Where ever possible, IPM seeks to prevent infestations rather than treat them. Proper prevention requires determining how pests might get into your building and into collections areas and, once they are in, what might allow them to continue to live and breed there. The sections below detail the various approaches to preventing infestations.

  1. Creating Buy-in
  2. Developing Polices and Procedures
  3. Assessing Collection Vulnerability
  4. Sanitation
  5. Exclusion
  6. Environmental Controls
  7. Examination & Quarantine
  8. Awareness & Training
  9. Working with Pest Management Professionals

To assist institutions in implementing the specific procedures needed to execute a comprehensive IPM program, the IPM Working Group has developed a series of procedures templates. The templates can be found within their respective sections. The documents contain suggested headers and topics to guide you in writing documents tailored to your institution and situation. Some examples of additional resources written by individual institutions are also provided for reference.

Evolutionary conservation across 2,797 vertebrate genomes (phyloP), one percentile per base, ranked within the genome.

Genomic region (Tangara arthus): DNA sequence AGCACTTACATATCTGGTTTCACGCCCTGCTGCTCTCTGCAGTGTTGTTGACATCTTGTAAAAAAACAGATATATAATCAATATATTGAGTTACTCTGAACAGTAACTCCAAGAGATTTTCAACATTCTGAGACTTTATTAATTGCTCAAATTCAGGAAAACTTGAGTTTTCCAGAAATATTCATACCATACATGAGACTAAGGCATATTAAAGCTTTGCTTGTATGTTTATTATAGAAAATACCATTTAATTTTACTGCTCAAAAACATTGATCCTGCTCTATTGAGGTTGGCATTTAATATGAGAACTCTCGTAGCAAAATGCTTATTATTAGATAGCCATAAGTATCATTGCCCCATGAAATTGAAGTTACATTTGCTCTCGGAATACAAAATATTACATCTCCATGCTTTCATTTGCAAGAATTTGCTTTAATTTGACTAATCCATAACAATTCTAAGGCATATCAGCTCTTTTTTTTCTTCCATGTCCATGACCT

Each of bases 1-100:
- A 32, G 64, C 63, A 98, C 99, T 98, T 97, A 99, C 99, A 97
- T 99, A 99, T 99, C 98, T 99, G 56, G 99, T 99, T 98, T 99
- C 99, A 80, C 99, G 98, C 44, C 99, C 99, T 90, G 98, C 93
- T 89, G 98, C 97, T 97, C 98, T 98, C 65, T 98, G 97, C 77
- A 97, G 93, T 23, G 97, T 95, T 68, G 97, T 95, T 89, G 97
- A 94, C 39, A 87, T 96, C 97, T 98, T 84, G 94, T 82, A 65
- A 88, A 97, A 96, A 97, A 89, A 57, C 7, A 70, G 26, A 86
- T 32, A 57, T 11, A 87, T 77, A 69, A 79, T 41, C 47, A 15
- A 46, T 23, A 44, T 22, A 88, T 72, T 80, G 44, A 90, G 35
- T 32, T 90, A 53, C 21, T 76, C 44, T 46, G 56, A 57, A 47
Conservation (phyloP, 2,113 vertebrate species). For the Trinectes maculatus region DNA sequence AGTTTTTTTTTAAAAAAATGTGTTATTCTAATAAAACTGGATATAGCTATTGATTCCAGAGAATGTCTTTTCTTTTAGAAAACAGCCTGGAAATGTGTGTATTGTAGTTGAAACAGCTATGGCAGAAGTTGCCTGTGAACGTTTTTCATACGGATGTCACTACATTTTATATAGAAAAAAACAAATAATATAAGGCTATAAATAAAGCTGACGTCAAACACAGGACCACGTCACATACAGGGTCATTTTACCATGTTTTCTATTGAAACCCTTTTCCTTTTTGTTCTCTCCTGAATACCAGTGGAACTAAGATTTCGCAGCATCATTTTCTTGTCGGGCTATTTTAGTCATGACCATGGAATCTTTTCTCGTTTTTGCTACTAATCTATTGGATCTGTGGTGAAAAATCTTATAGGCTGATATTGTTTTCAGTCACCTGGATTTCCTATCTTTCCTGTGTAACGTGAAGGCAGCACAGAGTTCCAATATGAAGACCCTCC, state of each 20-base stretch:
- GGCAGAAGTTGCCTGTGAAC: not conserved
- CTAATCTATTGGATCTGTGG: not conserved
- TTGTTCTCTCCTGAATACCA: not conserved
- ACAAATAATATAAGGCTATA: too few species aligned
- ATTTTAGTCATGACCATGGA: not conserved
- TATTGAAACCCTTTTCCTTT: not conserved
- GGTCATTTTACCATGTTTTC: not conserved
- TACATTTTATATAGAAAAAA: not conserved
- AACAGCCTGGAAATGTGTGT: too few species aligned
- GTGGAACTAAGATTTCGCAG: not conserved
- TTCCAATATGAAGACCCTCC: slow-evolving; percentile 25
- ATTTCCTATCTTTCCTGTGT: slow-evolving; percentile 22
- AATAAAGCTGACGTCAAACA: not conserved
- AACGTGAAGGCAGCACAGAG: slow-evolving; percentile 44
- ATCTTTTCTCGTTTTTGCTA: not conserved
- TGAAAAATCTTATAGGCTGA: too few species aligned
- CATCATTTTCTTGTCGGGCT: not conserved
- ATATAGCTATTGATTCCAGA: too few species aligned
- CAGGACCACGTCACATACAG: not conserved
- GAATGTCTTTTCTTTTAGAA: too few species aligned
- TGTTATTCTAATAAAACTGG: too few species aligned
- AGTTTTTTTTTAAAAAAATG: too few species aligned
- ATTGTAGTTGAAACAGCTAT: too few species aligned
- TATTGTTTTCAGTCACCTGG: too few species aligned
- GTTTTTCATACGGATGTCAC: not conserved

Learning how colleagues have implemented IPM programs in their institutions may provide tips  that can be usefully adapted to your own particular circumstances. The Institutional IPM session at the 2014 MuseumPests Conference presented a number of useful case studies.  Also in 2014 the Textile Specialty Group of the American Institute for Conservation hosted Stressed About Pests? A Panel Led Discussion on Integrated Pest Management. In the session the three presenters discussed challenges and approaches to implementing IPM in their institutions.

This document by the Smithsonian also provides a checklist of considerations for IPM implementation.

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